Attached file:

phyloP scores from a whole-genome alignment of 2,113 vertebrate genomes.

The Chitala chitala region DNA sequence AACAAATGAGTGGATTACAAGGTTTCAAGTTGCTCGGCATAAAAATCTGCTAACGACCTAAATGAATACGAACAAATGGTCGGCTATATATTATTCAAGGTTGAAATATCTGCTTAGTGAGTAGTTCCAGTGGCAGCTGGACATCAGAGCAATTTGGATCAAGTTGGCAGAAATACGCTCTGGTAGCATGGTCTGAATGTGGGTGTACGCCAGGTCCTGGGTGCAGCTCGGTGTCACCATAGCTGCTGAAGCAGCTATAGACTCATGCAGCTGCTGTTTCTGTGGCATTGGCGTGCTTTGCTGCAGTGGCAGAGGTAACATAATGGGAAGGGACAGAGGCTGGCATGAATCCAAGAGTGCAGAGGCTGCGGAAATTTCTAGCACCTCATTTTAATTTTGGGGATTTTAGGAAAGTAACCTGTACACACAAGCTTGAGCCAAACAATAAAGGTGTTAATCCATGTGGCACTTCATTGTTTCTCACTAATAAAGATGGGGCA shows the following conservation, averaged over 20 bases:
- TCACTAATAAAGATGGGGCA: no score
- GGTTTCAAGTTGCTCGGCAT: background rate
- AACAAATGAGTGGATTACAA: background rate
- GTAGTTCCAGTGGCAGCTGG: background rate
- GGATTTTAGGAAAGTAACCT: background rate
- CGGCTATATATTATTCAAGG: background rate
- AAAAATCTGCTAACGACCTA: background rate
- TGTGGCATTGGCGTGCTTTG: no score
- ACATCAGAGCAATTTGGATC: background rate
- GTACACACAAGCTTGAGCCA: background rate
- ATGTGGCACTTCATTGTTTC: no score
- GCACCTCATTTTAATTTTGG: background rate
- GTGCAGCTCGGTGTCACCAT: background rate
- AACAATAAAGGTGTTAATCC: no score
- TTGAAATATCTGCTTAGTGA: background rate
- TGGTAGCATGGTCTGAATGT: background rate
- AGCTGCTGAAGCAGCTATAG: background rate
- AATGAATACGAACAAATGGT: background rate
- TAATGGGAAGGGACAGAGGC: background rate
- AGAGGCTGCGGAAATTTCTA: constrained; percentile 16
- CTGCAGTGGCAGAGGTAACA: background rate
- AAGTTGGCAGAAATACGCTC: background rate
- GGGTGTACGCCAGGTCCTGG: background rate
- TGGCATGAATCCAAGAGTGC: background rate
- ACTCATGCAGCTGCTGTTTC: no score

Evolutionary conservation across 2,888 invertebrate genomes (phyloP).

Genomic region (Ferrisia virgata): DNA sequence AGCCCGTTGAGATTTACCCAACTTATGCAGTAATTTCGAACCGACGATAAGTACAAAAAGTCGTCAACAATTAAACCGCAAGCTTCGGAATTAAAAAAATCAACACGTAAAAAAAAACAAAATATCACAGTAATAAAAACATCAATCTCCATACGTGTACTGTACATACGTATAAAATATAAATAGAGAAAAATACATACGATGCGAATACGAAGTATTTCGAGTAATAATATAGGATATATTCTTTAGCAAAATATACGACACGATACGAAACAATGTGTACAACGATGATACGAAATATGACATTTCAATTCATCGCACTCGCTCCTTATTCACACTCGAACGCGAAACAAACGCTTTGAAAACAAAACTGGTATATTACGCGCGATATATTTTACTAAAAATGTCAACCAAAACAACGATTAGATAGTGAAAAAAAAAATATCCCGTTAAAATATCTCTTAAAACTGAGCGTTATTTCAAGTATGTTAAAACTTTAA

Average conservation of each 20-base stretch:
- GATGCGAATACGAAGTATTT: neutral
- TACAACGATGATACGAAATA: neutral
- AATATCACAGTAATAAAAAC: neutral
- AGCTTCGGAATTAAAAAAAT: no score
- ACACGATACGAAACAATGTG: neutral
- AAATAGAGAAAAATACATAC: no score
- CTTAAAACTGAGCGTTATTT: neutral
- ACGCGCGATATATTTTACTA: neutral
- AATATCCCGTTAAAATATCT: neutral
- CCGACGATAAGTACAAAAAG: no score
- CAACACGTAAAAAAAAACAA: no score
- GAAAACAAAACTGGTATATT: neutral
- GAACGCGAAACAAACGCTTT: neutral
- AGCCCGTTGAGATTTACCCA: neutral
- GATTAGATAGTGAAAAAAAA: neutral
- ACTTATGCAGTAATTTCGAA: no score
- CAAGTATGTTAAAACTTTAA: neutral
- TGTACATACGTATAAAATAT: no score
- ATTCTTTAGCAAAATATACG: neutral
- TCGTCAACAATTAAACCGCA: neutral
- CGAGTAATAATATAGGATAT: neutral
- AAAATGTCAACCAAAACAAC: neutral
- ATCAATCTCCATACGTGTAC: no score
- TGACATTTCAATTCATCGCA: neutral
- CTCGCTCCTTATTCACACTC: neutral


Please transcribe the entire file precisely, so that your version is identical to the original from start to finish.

phyloP scores from a whole-genome alignment of 2,113 vertebrate genomes.

The Chitala chitala region DNA sequence AACAAATGAGTGGATTACAAGGTTTCAAGTTGCTCGGCATAAAAATCTGCTAACGACCTAAATGAATACGAACAAATGGTCGGCTATATATTATTCAAGGTTGAAATATCTGCTTAGTGAGTAGTTCCAGTGGCAGCTGGACATCAGAGCAATTTGGATCAAGTTGGCAGAAATACGCTCTGGTAGCATGGTCTGAATGTGGGTGTACGCCAGGTCCTGGGTGCAGCTCGGTGTCACCATAGCTGCTGAAGCAGCTATAGACTCATGCAGCTGCTGTTTCTGTGGCATTGGCGTGCTTTGCTGCAGTGGCAGAGGTAACATAATGGGAAGGGACAGAGGCTGGCATGAATCCAAGAGTGCAGAGGCTGCGGAAATTTCTAGCACCTCATTTTAATTTTGGGGATTTTAGGAAAGTAACCTGTACACACAAGCTTGAGCCAAACAATAAAGGTGTTAATCCATGTGGCACTTCATTGTTTCTCACTAATAAAGATGGGGCA shows the following conservation, averaged over 20 bases:
- TCACTAATAAAGATGGGGCA: no score
- GGTTTCAAGTTGCTCGGCAT: background rate
- AACAAATGAGTGGATTACAA: background rate
- GTAGTTCCAGTGGCAGCTGG: background rate
- GGATTTTAGGAAAGTAACCT: background rate
- CGGCTATATATTATTCAAGG: background rate
- AAAAATCTGCTAACGACCTA: background rate
- TGTGGCATTGGCGTGCTTTG: no score
- ACATCAGAGCAATTTGGATC: background rate
- GTACACACAAGCTTGAGCCA: background rate
- ATGTGGCACTTCATTGTTTC: no score
- GCACCTCATTTTAATTTTGG: background rate
- GTGCAGCTCGGTGTCACCAT: background rate
- AACAATAAAGGTGTTAATCC: no score
- TTGAAATATCTGCTTAGTGA: background rate
- TGGTAGCATGGTCTGAATGT: background rate
- AGCTGCTGAAGCAGCTATAG: background rate
- AATGAATACGAACAAATGGT: background rate
- TAATGGGAAGGGACAGAGGC: background rate
- AGAGGCTGCGGAAATTTCTA: constrained; percentile 16
- CTGCAGTGGCAGAGGTAACA: background rate
- AAGTTGGCAGAAATACGCTC: background rate
- GGGTGTACGCCAGGTCCTGG: background rate
- TGGCATGAATCCAAGAGTGC: background rate
- ACTCATGCAGCTGCTGTTTC: no score

Evolutionary conservation across 2,888 invertebrate genomes (phyloP).

Genomic region (Ferrisia virgata): DNA sequence AGCCCGTTGAGATTTACCCAACTTATGCAGTAATTTCGAACCGACGATAAGTACAAAAAGTCGTCAACAATTAAACCGCAAGCTTCGGAATTAAAAAAATCAACACGTAAAAAAAAACAAAATATCACAGTAATAAAAACATCAATCTCCATACGTGTACTGTACATACGTATAAAATATAAATAGAGAAAAATACATACGATGCGAATACGAAGTATTTCGAGTAATAATATAGGATATATTCTTTAGCAAAATATACGACACGATACGAAACAATGTGTACAACGATGATACGAAATATGACATTTCAATTCATCGCACTCGCTCCTTATTCACACTCGAACGCGAAACAAACGCTTTGAAAACAAAACTGGTATATTACGCGCGATATATTTTACTAAAAATGTCAACCAAAACAACGATTAGATAGTGAAAAAAAAAATATCCCGTTAAAATATCTCTTAAAACTGAGCGTTATTTCAAGTATGTTAAAACTTTAA

Average conservation of each 20-base stretch:
- GATGCGAATACGAAGTATTT: neutral
- TACAACGATGATACGAAATA: neutral
- AATATCACAGTAATAAAAAC: neutral
- AGCTTCGGAATTAAAAAAAT: no score
- ACACGATACGAAACAATGTG: neutral
- AAATAGAGAAAAATACATAC: no score
- CTTAAAACTGAGCGTTATTT: neutral
- ACGCGCGATATATTTTACTA: neutral
- AATATCCCGTTAAAATATCT: neutral
- CCGACGATAAGTACAAAAAG: no score
- CAACACGTAAAAAAAAACAA: no score
- GAAAACAAAACTGGTATATT: neutral
- GAACGCGAAACAAACGCTTT: neutral
- AGCCCGTTGAGATTTACCCA: neutral
- GATTAGATAGTGAAAAAAAA: neutral
- ACTTATGCAGTAATTTCGAA: no score
- CAAGTATGTTAAAACTTTAA: neutral
- TGTACATACGTATAAAATAT: no score
- ATTCTTTAGCAAAATATACG: neutral
- TCGTCAACAATTAAACCGCA: neutral
- CGAGTAATAATATAGGATAT: neutral
- AAAATGTCAACCAAAACAAC: neutral
- ATCAATCTCCATACGTGTAC: no score
- TGACATTTCAATTCATCGCA: neutral
- CTCGCTCCTTATTCACACTC: neutral